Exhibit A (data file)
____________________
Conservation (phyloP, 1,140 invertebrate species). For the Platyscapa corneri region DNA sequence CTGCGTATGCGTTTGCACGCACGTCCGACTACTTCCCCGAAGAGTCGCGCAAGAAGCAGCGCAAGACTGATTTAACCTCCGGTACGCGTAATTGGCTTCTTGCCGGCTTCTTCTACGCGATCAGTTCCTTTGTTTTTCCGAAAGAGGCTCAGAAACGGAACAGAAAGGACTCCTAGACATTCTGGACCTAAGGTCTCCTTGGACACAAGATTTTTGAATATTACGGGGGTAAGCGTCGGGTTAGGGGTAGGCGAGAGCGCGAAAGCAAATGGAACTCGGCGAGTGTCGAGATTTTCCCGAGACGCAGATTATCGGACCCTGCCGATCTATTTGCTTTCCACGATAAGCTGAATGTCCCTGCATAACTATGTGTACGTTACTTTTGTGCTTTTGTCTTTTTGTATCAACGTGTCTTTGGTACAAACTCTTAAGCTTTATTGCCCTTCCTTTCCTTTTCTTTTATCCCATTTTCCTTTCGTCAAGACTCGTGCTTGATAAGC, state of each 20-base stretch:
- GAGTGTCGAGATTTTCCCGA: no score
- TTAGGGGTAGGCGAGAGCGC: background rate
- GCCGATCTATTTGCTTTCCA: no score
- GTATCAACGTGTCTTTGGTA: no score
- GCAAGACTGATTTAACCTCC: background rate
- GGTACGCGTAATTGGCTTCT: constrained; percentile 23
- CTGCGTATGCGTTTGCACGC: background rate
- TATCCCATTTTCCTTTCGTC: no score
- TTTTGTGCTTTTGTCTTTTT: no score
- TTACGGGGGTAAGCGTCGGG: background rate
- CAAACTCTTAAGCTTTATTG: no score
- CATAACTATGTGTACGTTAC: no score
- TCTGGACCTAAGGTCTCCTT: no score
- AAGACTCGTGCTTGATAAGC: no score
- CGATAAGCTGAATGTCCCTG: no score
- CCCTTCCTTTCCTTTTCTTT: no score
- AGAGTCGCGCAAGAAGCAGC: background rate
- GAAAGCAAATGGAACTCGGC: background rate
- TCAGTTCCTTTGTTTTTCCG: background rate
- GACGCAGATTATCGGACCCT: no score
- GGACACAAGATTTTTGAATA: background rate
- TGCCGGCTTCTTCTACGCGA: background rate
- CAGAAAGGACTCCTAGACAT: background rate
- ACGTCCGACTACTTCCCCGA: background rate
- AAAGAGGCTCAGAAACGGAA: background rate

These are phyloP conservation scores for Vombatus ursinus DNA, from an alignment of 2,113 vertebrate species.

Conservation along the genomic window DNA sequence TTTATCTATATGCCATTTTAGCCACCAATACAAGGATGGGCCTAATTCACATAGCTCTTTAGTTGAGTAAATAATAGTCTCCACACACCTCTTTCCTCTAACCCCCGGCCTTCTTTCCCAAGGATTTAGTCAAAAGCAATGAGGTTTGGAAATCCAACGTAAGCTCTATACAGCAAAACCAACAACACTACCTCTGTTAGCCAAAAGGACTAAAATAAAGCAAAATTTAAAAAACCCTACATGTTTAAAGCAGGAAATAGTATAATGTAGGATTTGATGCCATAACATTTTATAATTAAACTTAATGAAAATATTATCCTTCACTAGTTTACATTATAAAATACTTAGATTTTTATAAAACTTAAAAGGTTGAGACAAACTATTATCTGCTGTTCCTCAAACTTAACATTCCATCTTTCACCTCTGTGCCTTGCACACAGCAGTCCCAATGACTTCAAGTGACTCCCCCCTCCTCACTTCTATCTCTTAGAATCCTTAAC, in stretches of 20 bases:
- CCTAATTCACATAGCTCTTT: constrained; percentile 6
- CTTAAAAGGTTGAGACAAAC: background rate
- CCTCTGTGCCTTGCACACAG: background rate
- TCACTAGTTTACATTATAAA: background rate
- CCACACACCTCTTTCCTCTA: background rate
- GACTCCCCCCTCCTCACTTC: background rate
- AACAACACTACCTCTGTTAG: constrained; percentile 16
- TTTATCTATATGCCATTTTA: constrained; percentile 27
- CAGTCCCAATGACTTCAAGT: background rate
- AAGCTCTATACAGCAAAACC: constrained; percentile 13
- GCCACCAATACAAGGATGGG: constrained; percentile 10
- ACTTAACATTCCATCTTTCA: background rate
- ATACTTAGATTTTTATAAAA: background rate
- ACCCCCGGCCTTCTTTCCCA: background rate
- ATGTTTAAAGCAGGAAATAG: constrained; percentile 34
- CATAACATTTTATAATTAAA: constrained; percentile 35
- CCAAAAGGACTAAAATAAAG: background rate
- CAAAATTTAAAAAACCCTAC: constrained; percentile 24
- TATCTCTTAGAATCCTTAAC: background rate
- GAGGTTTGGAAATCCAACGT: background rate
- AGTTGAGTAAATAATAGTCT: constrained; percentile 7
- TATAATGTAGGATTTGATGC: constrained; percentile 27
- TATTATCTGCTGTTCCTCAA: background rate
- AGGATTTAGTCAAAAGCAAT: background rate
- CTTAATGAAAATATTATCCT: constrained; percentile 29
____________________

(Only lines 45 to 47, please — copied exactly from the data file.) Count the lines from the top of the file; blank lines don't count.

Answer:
- CCAAAAGGACTAAAATAAAG: background rate
- CAAAATTTAAAAAACCCTAC: constrained; percentile 24
- TATCTCTTAGAATCCTTAAC: background rate